Sunday, September 19, 2010

Apple Jelly - Part 1 - Extracting the Juice

I’m lucky enough to live in an area that has many different types of farms around that you can pick your own or purchase from a market, lovely seasonal foods. I’m a big advocate of supporting my local farmers. I try to buy most of the food I eat from Ontario farmers. It doesn’t always work out especially in the winter, but I certainly make the effort. And why not? A country drive on a sunny Saturday afternoon to the apple farm to pick my own apples to make jelly isn’t too terrible, in my humble opinion. 

Don’t let the length of this recipe scare you off. The most difficult part of the recipe is patience. If you don’t have a few hours to play around with this, split it up. Extract the juices one day and the next, make the jelly. Have some fun with it. Preserving the freshness of anything that you yourself picked from a local farm or from your own backyard is a beautiful thing.

Apple Jelly
3 lbs Firm Tart Apples
3 to 5 cups of water
2 to 3 tablespoons lemon juice, if needed
Apples that ripen the latter part of August or early September are best for jelly. I chose “Wealthy” apples as they are tart, juicy and a good cooking apple. Choose only barely ripe fruit. Overripe fruit lacks sufficient pectin for good jellying.

Wash apples; remove and discard the stems and blossom ends; cut into quarters. Then slice the quarters and place skins, cores and all into a large saucepan. Add cold water to barely cover; the amount depends on how many apples you have and the shape of the pan. I didn’t weigh my apples when I started making this, so the 3lbs of firm tart apples is really for people who love following recipes to the t.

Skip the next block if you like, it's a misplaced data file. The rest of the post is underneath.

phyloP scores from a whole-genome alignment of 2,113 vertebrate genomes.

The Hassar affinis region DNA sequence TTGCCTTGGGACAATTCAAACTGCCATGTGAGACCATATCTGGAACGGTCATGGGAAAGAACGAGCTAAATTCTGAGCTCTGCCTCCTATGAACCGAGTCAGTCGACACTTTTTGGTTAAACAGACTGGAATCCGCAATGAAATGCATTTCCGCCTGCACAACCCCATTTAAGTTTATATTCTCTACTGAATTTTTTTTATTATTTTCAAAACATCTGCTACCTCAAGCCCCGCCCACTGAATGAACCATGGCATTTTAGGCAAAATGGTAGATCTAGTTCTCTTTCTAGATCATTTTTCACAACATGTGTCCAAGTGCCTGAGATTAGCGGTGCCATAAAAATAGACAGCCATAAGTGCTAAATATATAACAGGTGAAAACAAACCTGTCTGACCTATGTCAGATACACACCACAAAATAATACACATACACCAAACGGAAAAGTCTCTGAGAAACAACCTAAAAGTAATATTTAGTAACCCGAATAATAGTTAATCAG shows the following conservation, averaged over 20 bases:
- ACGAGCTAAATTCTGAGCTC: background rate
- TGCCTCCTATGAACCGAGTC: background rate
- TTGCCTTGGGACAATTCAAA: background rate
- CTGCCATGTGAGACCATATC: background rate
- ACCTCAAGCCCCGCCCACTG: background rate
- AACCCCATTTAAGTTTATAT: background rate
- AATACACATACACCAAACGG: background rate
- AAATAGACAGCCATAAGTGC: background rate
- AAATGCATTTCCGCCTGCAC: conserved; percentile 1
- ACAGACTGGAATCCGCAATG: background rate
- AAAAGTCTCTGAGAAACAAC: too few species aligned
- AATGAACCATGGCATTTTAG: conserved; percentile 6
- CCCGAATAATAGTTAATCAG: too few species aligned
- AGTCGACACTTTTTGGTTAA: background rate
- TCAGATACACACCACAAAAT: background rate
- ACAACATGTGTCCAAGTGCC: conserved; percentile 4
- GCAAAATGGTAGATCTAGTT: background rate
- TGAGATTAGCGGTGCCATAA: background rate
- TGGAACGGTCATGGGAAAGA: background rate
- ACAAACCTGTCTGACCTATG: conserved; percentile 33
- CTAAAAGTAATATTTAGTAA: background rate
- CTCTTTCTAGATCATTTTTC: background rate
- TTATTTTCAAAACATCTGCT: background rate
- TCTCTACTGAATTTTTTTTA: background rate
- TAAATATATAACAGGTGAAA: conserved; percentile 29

Cover the pot, bring to a boil and simmer without stirring until the apples are soft, approx. 10 to 20 minutes depending on how many apple slice you crammed into your huge pot. 

Crush the apples with a potato masher and boil another 5 minutes uncovered. 
Place the apple goo into a jelly bag/t-towel and hang over a bowl for at least 15 minutes. I usually leave it at least 30 minutes as my jelly t-towel is pretty thick. Don’t squeeze the bag! Just leave it alone. Go do something else.
If you are like me and are too cheap to buy jelly bags (and have no idea where to get them anyway) you may have to do the hanging thing in batches. This is about the time where you should go make a drink. It’s 5pm somewhere. (Check out my Mojito recipe).

Once the entire process of extracting all the lovely rose coloured juice from the apples is complete, it’s time to make the apple jelly. You could of course skip this entire step and buy a $.99 can of apple juice and go straight to Part 2. I think, however, that you may need to add pectin if you use store bought juice. You would also need to add some red food colouring to make it that beautiful pink colour. 

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